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104 Changes in Resting Microvascular Resistance Explain Why Resting Flow is Preserved Despite Increasing Stenosis Severity: The Results of the Largest International Combined Coronary Pressure and Flow Study
  1. Sukhjinder Nijjer1,
  2. Guus de Waard2,
  3. Tim van de Hoef3,
  4. Sayan Sen1,
  5. Ricardo Petraco1,
  6. Mauro Echavarria-Pinto4,
  7. Martijn van Lavieren3,
  8. Ibrahim Danad5,
  9. Paul Knaapen5,
  10. Javier Escaned4,
  11. Jan Piek3,
  12. Niels Van Royen5,
  13. Justin Davies1
  1. 1Imperial College London
  2. 2VU Medical Center
  3. 3Amsterdam Medical Center
  4. 4Clinico San Carlos
  5. 5VU University Medical Center


Background We sought to use combined intracoronary pressure and flow velocity measurements to elucidate of the behaviour of the human coronary circulation in response to a stenosis.

Methods 567 coronary vessels underwent simultaneous intracoronary pressure and flow velocity assessments, from which coronary flow velocity, transtenotic gradient (TG) and microvascular resistance (MVR) were computed. Measurements were made during rest over the whole cardiac cycle and the diastolic wave-free period (wfp), and also during adenosine-mediated hyperaemia. Stenoses was stratified according to severity as objectively determined by fractional flow reserve (FFR). Data is mean±SEM. Linear regression analysis estimated trends and P-values.

Results The key results are shown in the Figure 1. As stenosis severity increases, from reference angiographically normal vessels to those with FFR≤0.50, resting flow velocity changed little (whole cycle, 18 ± 0.5 cm/s; p = 0.40, wfp, 25 ± 0.7 cm/s, p = 0.30). In contrast, hyperaemic flow falls from 45 to 19 cm/s (P < 0.01). With increasing stenosis severity, distal pressure falls such that the TG increases from 1.5 to 46 mmHg at rest (whole cycle) and 1.6 to 56 mmHg for wfp; hyperaemic TG similarly falls from 3.5 to 55 mmHg (P < 0.01 for all). Resting MVR declines as stenoses increase in severity, from 6.2 to 4.2 mmHg/cm/s at rest (P < 0.01), over the wfp from 4.4 to 2.0 mmHg/cm/s (p < 0.01); overall hyperaemic resistance was consistent across stenoses (2.3 ± 1.1 mmHg/cm/s; P = 0.19) but with a trend to suggest paradoxical vasoconstriction in severe stenoses.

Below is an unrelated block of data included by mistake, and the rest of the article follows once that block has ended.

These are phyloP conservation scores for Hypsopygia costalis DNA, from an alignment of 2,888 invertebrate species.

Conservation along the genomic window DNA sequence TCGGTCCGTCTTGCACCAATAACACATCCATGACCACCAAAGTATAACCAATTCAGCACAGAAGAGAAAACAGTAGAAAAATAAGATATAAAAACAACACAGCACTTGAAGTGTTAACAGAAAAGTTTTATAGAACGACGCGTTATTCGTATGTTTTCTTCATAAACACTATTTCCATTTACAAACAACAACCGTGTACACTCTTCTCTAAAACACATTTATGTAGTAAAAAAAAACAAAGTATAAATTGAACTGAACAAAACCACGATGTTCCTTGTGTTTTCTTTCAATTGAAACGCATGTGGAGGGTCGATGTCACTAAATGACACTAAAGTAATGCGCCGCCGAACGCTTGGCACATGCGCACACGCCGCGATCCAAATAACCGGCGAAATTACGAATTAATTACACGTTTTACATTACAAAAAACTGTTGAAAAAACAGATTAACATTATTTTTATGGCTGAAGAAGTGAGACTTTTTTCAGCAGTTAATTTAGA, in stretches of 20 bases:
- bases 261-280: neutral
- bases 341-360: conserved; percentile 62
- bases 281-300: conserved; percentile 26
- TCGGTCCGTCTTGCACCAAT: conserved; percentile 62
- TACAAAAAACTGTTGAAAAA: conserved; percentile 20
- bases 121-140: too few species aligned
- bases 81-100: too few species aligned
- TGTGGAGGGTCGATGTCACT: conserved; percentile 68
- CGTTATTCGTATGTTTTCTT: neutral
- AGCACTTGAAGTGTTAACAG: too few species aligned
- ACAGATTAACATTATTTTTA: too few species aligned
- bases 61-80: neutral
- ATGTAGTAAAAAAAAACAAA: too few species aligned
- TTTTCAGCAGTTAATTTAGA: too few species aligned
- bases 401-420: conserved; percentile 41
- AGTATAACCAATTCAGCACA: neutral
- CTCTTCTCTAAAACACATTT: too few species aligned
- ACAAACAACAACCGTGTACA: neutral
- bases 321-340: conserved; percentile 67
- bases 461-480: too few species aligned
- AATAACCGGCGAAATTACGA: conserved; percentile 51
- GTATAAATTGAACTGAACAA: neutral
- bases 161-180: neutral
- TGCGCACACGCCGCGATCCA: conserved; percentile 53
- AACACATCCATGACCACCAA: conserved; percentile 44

Abstract 104 Figure 1

Behaviour of phasic coronary flow velocity, microvascular resistance and transtenotic gradient according to stenosis severity defined by FFR. Each physiological property is shown at rest over the whole cycle (grey), the resting wave-free period (red) and the whole cycle over adenosine-mediated hyperaemia (blue)

Conclusions With progressive stenosis severity, distal coronary pressure falls and transtenotic gradients enlarge but resting coronary flow is preserved and maintained by a compensatory reduction of microvascular resistance. This confirms coronary auto-regulation under resting conditions in humans and explains why resting pressure gradients can detect the haemodynamic stenosis significance. Resting gradients are therefore an assessment of the natural physiological response of a given coronary bed to the presence of a stenosis. This work is also pertinent for non-invasive approaches that attempt to model physiology using anatomy since we describe all three physiological parameters across a large dataset from real-world patients. Finally, the stability of resting flow across a wide-spectrum of stenoses suggests that it should be feasible to predict the change in a resting pressure index or gradient before stenting a given stenosis.

  • Coronary flow velocity
  • pressure gradient
  • microvascular resistance

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